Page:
It’s been a tough and challenging 18 or so months for Peter Jouvenal and his wife Hassina Syed.
Hassina, a political activist, was one of thousands of British nationals forced to flee Afghanistan in August 2021 when the Taliban seized power of the country.
And then at the end of last year, her husband Peter was imprisoned in Afghanistan while he was working there, and was dramatically released on June 27.
(You can read Peter’s full story here).
And now the incredible couple, who live near Woodhall Spa, have been asked to take part in The Nobel Peace Prize Forum 2022, which will focus on how to find a way forward for Afghanistan and is taking place as part of the yearly Nobel Peace Prize celebrations.
Even after the withdrawal of international troops last year and more than a year under the Taliban’s rule, the freedom and basic human rights of the Afghan people, especially women, continue to deteriorate.
And now the winter is here, Hassina said the priority for the Forum is how to save the people living in poverty in Afghanistan.
She said: “What is unique about this Forum is that the whole world is on one side against Afghanistan and I’m on the other – that’s a big weight on my shoulders!
“I have to tell them the reality of our people and our country, most of what people are saying of Afghanistan blows my mind.”
During The Nobel Peace Prize Forum, nine top level speakers on world affairs from all over the world, including Hassina and Peter, will come together to discuss a way forward for the people, including former USA Secretary of State Hillary Clinton, Italian diplomat and United Nations High Commissioner for Refugees Filipo Grande and Norway’s Minister of Foreign Affairs, Anniken Huitfeldt.
Hassina and Peter have been asked to attend the Forum, taking place over December 9, 10 and 11, in University Aula in Oslo, Norway as one of these nine experts to share their respective experiences of fleeing and escaping from the country, and The Forum will also address the crucial question of whether and how the West should engage with the Taliban.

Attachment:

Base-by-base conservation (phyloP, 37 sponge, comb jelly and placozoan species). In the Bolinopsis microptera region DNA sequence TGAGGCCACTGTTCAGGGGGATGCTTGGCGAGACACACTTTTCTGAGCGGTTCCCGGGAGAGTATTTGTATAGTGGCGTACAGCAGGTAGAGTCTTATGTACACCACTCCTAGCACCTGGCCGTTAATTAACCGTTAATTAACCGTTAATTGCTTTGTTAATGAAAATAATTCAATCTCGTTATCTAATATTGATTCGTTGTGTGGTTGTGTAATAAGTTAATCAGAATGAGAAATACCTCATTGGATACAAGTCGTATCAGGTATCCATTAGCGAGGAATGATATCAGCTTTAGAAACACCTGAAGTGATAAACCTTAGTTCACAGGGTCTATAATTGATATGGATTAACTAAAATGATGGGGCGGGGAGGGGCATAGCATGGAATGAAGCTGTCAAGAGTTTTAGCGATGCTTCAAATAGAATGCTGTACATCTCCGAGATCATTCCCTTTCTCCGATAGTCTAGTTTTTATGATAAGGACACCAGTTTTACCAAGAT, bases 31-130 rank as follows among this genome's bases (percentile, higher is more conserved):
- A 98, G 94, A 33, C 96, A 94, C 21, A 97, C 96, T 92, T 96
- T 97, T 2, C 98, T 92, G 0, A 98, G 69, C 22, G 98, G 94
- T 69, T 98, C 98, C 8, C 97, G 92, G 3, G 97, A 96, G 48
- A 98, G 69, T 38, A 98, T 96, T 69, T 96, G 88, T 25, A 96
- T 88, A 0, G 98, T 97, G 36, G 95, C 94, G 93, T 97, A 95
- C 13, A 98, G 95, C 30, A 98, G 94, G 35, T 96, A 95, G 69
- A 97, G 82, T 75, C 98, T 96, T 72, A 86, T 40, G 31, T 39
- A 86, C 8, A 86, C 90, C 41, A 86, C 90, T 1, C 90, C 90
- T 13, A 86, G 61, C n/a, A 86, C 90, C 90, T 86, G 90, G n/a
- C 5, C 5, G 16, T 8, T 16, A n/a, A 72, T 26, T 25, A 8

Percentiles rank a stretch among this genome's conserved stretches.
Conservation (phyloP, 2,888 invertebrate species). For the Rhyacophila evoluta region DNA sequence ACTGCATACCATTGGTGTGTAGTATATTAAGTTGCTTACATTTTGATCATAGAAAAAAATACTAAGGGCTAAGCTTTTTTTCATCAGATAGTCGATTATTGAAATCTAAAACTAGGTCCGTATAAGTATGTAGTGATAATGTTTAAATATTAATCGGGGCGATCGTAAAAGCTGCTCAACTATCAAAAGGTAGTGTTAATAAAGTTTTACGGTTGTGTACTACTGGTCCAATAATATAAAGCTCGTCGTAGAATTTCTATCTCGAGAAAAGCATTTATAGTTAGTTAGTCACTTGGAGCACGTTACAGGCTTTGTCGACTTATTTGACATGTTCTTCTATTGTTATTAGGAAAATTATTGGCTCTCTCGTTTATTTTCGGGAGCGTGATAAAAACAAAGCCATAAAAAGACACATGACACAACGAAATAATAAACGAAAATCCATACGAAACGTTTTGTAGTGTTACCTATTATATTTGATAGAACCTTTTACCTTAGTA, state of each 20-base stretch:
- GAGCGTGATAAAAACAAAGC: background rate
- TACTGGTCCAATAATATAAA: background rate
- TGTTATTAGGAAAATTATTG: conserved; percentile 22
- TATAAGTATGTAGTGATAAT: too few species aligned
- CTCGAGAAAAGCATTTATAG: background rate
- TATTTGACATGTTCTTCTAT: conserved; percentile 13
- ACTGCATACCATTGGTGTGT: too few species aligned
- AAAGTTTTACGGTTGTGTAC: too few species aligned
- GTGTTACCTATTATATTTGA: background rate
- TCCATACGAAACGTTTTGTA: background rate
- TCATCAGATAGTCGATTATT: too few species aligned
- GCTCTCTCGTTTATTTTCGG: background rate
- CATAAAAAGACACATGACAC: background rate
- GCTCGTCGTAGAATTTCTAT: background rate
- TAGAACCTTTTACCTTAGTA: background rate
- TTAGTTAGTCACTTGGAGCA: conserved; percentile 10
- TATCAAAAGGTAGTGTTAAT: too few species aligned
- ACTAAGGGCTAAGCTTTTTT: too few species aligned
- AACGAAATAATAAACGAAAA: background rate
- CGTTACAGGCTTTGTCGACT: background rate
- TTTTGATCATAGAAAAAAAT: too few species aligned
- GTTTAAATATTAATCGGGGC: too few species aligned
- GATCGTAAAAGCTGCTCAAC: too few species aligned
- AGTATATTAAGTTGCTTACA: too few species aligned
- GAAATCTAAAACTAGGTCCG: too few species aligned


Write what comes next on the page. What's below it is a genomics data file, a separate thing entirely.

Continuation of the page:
Peter said the couple were asked to go as they both have positive experiences – as well as harrowing ones – of the country:
"They want to paint a positive picture of Afghanistan as there is currently a negative attitude towards Afghanistan, and Hassina said we should go,” he said.
Hassina said that her main points covered will will be not about where to place the blame over who is at fault for the conflict in Afghanistan, but what to do about the famine gripping the country at present:
"There are no jobs out there, no food, no fuel – people are starving and winter is coming, even sitting in our warm houses we’re cold here, so imagine what my people in Afghanistan are feeling with no money to buy fuel to heat their homes.
"This is the time to think about those people of Afghanistan and my people, they are starving and we need to help them.”
The Nobel Peace Prize is awarded on the day of Alfred Nobel’s death, December 10, since 1901 and will see more than 1,000 guests gather in Oslo City Hall, including representatives of the Norwegian royal family, government and parliament representatives and other representatives from Norwegian civil society.
Hassina said that she had met Hillary Clinton in the past in her role as a businesswoman in Afghanistan, promoting her message that women can be strong:
"I want to show men, always, that women in Afghanistan can do more if they are given the opportunity, that they are capable of being strong.
"Now I’m thinking not just of us women, as women's rights will be an ongoing issue for years to come, but I’m thinking of our whole country as men, women and children are starving in this famine and we need to do something.”